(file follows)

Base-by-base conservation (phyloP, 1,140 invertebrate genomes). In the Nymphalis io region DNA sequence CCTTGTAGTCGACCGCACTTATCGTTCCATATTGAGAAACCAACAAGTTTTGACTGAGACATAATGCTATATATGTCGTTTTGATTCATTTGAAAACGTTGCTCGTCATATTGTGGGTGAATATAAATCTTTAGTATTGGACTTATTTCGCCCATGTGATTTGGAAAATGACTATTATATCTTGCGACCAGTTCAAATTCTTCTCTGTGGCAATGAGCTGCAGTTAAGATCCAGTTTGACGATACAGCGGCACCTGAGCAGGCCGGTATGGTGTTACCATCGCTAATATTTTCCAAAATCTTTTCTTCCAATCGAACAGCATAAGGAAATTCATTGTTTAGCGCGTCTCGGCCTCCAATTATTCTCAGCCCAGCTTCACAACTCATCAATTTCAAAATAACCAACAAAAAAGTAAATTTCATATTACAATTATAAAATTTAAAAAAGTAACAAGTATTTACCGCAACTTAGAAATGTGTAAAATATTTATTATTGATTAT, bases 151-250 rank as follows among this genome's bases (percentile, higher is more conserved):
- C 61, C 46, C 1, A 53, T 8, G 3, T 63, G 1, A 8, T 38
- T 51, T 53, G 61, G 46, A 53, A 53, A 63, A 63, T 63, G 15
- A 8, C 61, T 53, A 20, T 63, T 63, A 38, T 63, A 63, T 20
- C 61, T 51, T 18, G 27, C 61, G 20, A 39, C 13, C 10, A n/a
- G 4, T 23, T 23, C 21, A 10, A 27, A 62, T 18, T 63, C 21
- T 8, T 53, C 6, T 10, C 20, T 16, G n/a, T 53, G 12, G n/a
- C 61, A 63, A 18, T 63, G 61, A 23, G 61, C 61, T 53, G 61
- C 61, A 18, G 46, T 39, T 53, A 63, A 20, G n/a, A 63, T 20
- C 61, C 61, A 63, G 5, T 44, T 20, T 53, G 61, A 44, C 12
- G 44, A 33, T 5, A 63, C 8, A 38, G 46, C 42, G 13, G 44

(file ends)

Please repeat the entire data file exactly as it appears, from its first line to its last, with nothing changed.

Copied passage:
Base-by-base conservation (phyloP, 1,140 invertebrate genomes). In the Nymphalis io region DNA sequence CCTTGTAGTCGACCGCACTTATCGTTCCATATTGAGAAACCAACAAGTTTTGACTGAGACATAATGCTATATATGTCGTTTTGATTCATTTGAAAACGTTGCTCGTCATATTGTGGGTGAATATAAATCTTTAGTATTGGACTTATTTCGCCCATGTGATTTGGAAAATGACTATTATATCTTGCGACCAGTTCAAATTCTTCTCTGTGGCAATGAGCTGCAGTTAAGATCCAGTTTGACGATACAGCGGCACCTGAGCAGGCCGGTATGGTGTTACCATCGCTAATATTTTCCAAAATCTTTTCTTCCAATCGAACAGCATAAGGAAATTCATTGTTTAGCGCGTCTCGGCCTCCAATTATTCTCAGCCCAGCTTCACAACTCATCAATTTCAAAATAACCAACAAAAAAGTAAATTTCATATTACAATTATAAAATTTAAAAAAGTAACAAGTATTTACCGCAACTTAGAAATGTGTAAAATATTTATTATTGATTAT, bases 151-250 rank as follows among this genome's bases (percentile, higher is more conserved):
- C 61, C 46, C 1, A 53, T 8, G 3, T 63, G 1, A 8, T 38
- T 51, T 53, G 61, G 46, A 53, A 53, A 63, A 63, T 63, G 15
- A 8, C 61, T 53, A 20, T 63, T 63, A 38, T 63, A 63, T 20
- C 61, T 51, T 18, G 27, C 61, G 20, A 39, C 13, C 10, A n/a
- G 4, T 23, T 23, C 21, A 10, A 27, A 62, T 18, T 63, C 21
- T 8, T 53, C 6, T 10, C 20, T 16, G n/a, T 53, G 12, G n/a
- C 61, A 63, A 18, T 63, G 61, A 23, G 61, C 61, T 53, G 61
- C 61, A 18, G 46, T 39, T 53, A 63, A 20, G n/a, A 63, T 20
- C 61, C 61, A 63, G 5, T 44, T 20, T 53, G 61, A 44, C 12
- G 44, A 33, T 5, A 63, C 8, A 38, G 46, C 42, G 13, G 44